More than $8 million in renewable energy and efficiency subsidies in California have been spent, according to the California Energy Commission (CEC).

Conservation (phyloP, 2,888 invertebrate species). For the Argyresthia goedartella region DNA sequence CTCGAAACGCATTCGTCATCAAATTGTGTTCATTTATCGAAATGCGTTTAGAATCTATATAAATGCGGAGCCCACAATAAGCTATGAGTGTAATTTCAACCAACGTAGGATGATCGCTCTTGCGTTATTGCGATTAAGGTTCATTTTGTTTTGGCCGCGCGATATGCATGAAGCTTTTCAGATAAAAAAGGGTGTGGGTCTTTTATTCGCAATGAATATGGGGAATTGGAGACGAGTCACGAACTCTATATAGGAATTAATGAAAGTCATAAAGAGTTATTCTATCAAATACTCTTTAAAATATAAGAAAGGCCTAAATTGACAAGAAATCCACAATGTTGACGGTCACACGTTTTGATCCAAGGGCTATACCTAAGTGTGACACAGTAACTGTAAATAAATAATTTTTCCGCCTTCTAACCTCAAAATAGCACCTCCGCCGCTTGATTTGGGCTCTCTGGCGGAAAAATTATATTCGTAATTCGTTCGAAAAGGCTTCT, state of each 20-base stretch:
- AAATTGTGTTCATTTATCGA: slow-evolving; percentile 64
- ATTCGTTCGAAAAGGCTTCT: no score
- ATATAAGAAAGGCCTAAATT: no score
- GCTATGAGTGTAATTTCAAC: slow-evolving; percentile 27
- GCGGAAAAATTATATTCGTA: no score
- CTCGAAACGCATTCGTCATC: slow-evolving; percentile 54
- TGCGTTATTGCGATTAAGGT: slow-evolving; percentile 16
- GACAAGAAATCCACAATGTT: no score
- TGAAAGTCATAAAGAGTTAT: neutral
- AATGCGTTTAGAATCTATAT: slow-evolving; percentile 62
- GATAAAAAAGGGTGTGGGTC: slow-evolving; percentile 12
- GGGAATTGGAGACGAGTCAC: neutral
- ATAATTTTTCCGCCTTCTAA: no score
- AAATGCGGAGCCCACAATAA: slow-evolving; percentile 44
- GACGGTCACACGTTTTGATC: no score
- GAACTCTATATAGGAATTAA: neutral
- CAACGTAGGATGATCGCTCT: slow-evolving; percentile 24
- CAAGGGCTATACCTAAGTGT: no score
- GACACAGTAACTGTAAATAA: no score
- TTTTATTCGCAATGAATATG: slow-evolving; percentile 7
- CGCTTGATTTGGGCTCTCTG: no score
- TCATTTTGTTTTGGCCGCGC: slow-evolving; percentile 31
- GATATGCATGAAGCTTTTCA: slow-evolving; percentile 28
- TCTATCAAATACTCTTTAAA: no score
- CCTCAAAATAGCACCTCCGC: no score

SACRAMENTO, California – The state’s load reduction program involves $50 million in funding under Assembly Bill 970, with a goal of reducing peak electrical load by 161 MW by this June. Overall power reduction from the program is expected to be 220 MW. By February 9, the project’s six components had earmarked all the money needed to free up electricity from the overburdened grid during crunch times, especially in hot summer weekday afternoons. The innovative efficiency and renewables program is fully subscribed with an allocation of $8.5 million in grants to eleven entities. That program has a goal of reducing peak load by 48.4 MW through renewable electricity generation and demand reduction equipment. A program to switch traffic lights to energy-efficient light-emitting diodes has awarded its allocation of $10 million to 44 public agencies to reduce peak demand by 6 MW, while the program to develop energy-smart buildings outfitted with advanced meters and demand responsive software to automatically dim lights and adjust thermostats is currently allocating its $10 million. A half dozen grants will save 83 MW. The plan to change buildings roofs to light colored materials has allocated most of its $9.4 million budget, to save 21.4 MW, and the project to improve lighting and heating, ventilation and air conditioning in state buildings and public universities has allocated $5.5 million to reduce energy by 80 MW. The sixth component of the AB 970 program is to improve energy efficient in wastewater treatment and agricultural energy retrofits, and has a budget of $5 million to save 43 MW. The funding was approved following high electricity prices and outages in California last summer. Other efficiency projects reducing peak demand may also be eligible for grants.